Home Financing Homebuying The Home Sale Contingency Explained

The Home Sale Contingency Explained

The Home Sale Contingency Explained

In most real estate transactions, a buyer has to sell their current home in order to afford their new home. That’s where a home sale contingency can come into play!

With a home sale contingency in place as part of the sales contract, the transaction is contingent upon the successful sale and settlement of the buyer’s current home. If the buyer’s home sells by the specified date, the contract moves forward. If the home doesn’t sell by the appointed date, the contract can either be extended (if both parties agree) or be terminated by the seller.


After making a down payment on a property, a borrower can apply for a mortgage using delayed financing. When you buy a house using deferred financing, you pay cash up front and then rapidly refinance the property with the money you saved. As a result, you get to keep a substantial chunk of the money you spent on your house, which you may put to better use.

There are two categories of home sale contingency: sale and settlement contingency and settlement contingency:

Buyers will use a home settlement contingency if their home is already under contract and the home inspection contingency is removed. This contingency protects the buyer if the sale on their home falls through for some reason (for example, their buyer’s financing falls through). Under the settlement contingency, there is no kick-out clause. The seller cannot continue to market the property for sale. A new buyer cannot “kick out” the current buyer from the contract. This contingency is more common, and more likely to be accepted by the seller.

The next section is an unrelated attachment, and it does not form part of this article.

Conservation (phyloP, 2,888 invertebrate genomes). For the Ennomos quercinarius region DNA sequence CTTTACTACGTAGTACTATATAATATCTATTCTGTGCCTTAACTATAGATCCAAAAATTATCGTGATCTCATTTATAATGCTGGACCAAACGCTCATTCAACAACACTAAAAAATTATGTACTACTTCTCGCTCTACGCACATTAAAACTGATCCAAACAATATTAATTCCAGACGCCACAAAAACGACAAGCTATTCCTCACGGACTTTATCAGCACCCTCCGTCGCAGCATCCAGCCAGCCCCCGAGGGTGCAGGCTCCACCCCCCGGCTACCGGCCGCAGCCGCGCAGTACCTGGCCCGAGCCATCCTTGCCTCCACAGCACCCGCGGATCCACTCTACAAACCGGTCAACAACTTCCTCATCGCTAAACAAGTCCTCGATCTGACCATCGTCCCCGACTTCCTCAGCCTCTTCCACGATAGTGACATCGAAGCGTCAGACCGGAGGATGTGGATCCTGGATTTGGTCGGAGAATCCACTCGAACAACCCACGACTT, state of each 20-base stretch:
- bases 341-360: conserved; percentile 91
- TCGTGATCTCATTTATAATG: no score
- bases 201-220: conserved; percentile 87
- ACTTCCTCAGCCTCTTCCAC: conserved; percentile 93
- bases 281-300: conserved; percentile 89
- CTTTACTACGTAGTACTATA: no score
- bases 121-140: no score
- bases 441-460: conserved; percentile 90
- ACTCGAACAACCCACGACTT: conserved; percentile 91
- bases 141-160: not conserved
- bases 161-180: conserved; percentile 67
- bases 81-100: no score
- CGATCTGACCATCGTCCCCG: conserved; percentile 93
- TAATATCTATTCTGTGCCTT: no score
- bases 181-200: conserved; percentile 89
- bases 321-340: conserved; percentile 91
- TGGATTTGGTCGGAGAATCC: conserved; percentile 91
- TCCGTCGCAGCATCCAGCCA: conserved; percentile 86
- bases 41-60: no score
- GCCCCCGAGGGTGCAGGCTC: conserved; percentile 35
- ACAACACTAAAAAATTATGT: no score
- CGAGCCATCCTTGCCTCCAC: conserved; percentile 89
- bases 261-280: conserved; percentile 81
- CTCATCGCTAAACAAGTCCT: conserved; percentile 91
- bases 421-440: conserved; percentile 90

The sale and settlement contingency is a bit harder to swing. It is dependent on the buyer settling on their existing home – just like the above contingency – but ALSO successfully getting their home under contract. With this type of contingency, the “kick out” option is in place, in other words, the seller can continue to actively market the home. A new buyer CAN kick the original buyer out of the contract. If another offer comes in on the property, the seller must give the contingent buyer notice of the new offer. The buyer then has a specified time period to remove the sale and settlement contingency or the original contract is “kicked out,” or terminated.

What does this mean for you?


In a competitive market, it is very hard to win if there are multiple offers on the home and you are coming in with a contingent offer of either scenario. Sellers view a home sale contingency as an inherently risky option because there’s no guarantee that your home will sell or that you will successfully make it to closing.

If the home you are writing on has been on the market for a while or is at a higher price point, the chances of the seller accepting the home sale and settlement contingency are better.

When the sellers do agree to accept your contingent offer, their agent will want to speak to your listing agent and review your home’s pricing.

Settlement contingencies are seen as more acceptable by sellers than sale and settlement contingencies.


  • the strength of the offer otherwise (price, financing, appraisal and home inspection contingencies)
  • how long your home has been on the market
  • if any other offers come are in hand or likely to come in
  • the pricing, location, and condition of the buyer’s current home
  • if the buyers house is already on the market. If not, how quickly they can get it on the market. If it is, why it hasn’t sold?
  • the real estate market in the buyer’s current area

If you are selling your home and receive an offer with a home sale contingency, look at the following factors:

Reviewing a contingent offer is one of the many reasons you want to choose a trusted and seasoned Realtor to have in your corner. Your agent will reach out to the buyer’s listing agent and review all of this information to determine if the buyer’s home is likely to sell within the specified period.

Your agent will advise you on accepting this offer or not, adding the kickout clause, etc.

Your home will remain in MLS and your agent will continue to actively market it as though nothing has changed.